“Stewed Tomatoes and Okra” Memories

Published: Wednesday, November 21, 2012 at 10:04 AM.

The lady gave us the senior discount with a simple nod and a wave. She was too busy for idle chit-chat, the line was building up behind us. It was my first trip to an “all you could eat” buffet in years. I was hungry enough, not starving mind you, but as she counted out my change I whispered to Cathy, “Eat as much as you can, we’ve got to get our money’s worth.”

I was weaving my way in and out of the traffic down past the shaved turkey, between the pinto beans and the rice when I saw the stewed tomatoes and okra. I froze in my tracks. I didn’t know you could still get that combination. Son of a gun! Hungry folks, their plates piled high with mashed potatoes, green beans, shrimp, salad, roast beef, pizza and carrot cake politely elbowed passed me on both sides unaware that I was no longer with them.

My Aunt Beatrice used to make that stuff at every family get together. I wouldn’t eat it. She also baked a ham and cooked a turkey and broke out those unbelievable pickled peaches. Her lima beans would melt in your mouth. And rutabaggers and blackberry cobbler was her specialty. The way I saw it as a child, only a complete idiot would waste time and stomach room eating stewed tomatoes and okra considering all the other choices.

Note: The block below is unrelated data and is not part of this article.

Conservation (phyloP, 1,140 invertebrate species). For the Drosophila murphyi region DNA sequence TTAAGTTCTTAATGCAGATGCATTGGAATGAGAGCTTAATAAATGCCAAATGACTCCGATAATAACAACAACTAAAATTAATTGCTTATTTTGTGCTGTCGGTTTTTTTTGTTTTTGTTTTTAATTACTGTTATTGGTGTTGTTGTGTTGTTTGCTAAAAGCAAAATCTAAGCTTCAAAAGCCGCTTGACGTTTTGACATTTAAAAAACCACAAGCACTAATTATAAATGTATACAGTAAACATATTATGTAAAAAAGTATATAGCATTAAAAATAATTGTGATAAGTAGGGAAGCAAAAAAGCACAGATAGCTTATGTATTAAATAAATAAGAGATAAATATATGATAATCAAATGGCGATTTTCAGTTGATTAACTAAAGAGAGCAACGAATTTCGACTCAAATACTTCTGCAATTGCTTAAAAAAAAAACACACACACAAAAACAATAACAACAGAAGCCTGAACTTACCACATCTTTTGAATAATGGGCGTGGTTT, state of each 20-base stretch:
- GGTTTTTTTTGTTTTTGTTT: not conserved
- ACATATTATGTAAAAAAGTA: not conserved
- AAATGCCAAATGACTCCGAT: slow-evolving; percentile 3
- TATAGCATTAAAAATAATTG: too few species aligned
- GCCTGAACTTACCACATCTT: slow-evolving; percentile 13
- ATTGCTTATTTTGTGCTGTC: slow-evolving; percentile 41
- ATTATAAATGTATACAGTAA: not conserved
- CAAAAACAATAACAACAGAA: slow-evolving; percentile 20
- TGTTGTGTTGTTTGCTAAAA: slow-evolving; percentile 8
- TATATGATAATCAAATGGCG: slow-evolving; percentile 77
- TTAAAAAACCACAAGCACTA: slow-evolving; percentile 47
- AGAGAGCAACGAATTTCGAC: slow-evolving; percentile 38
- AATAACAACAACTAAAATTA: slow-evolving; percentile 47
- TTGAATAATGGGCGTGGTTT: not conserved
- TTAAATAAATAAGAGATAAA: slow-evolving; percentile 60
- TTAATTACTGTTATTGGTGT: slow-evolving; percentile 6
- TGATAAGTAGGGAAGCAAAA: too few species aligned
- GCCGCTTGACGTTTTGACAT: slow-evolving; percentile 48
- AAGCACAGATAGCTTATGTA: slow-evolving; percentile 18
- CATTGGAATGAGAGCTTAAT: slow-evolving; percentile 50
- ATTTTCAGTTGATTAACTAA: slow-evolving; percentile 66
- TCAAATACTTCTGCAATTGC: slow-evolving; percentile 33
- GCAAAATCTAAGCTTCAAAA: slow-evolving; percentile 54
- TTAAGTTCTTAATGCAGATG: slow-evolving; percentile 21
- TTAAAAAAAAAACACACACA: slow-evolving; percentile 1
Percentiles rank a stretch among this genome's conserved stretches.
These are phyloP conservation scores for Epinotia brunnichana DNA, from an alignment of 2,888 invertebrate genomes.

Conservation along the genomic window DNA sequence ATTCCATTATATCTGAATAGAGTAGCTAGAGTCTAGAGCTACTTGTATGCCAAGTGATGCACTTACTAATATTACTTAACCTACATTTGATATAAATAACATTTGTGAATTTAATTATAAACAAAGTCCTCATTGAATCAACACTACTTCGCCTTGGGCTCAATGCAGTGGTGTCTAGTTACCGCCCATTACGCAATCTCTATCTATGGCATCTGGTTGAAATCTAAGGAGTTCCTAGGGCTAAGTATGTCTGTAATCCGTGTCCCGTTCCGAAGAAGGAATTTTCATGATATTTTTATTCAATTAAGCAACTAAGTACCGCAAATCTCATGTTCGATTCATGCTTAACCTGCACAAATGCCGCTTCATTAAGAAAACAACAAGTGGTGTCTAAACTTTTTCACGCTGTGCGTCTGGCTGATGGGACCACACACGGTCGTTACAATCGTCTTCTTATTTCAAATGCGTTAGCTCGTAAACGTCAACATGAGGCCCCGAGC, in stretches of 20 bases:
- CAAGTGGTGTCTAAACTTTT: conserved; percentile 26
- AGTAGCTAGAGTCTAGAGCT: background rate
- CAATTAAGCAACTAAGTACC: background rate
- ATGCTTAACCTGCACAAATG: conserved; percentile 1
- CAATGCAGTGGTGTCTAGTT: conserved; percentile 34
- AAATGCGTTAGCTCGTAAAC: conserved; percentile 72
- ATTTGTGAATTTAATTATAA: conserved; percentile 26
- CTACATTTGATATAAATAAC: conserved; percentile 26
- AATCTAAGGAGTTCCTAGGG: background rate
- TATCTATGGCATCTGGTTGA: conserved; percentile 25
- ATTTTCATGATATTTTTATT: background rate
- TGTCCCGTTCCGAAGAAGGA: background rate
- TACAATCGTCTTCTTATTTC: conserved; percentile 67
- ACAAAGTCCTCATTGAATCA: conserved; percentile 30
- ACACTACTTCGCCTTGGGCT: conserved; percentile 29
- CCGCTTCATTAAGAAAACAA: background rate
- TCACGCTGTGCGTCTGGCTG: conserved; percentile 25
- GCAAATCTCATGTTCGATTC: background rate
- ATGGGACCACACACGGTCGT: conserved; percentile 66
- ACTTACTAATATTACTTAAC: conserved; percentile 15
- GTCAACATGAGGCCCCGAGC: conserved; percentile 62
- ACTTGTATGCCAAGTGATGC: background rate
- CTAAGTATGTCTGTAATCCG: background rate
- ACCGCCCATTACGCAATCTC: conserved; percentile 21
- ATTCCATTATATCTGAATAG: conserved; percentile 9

Aunt Beatrice was the star of our Thanksgiving dinners. Now, Mom would maybe make a chess pie or a potato casserole. Granny would be crowded in the kitchen with all her daughters, giving a few directions but mostly telling some story about Aunt May White. Aunts Adell and Ruby Nell were obediently listening…..but make no mistake about it, Aunt Bea was doing the cooking!

She was raised “way back up” in the country. She married Uncle Womack when she was still a teenager. Even in the middle of the vegetable section at the Golden Corral I could see her as plain as day. She had that dark hair and high cheek bones. You could really see our Cherokee heritage in her. She worked hard every day of her life. She farmed like a man if the situation called for it. She picked cotton and peaches, apples and scuppernongs with equal aplomb. She set a record for canning jams, preserves and such that will never be broken. She never asked for a thing. She never complained. She laughed an uncommonly amount. And she lived a simple life of love, dignity and honor.

A lady with a plate of meatloaf and spaghetti ran me over. “I’m sorry sir. Do you mind if I get some of those pintos?”

Aunt Bea and Uncle Womack raised Charles, Barbara and Teresa in the big house up on the hill. What a grand place to play. They had big bedrooms and “hiding” closets and secret nooks on every floor! Aunt Beatrice allowed her favorite ten year old nephew to do anything his heart desired at her house. She would tussle my hair or give me a quick hug and then let me explore on my own. How fortunate I was but sadly, way too young to appreciate it!



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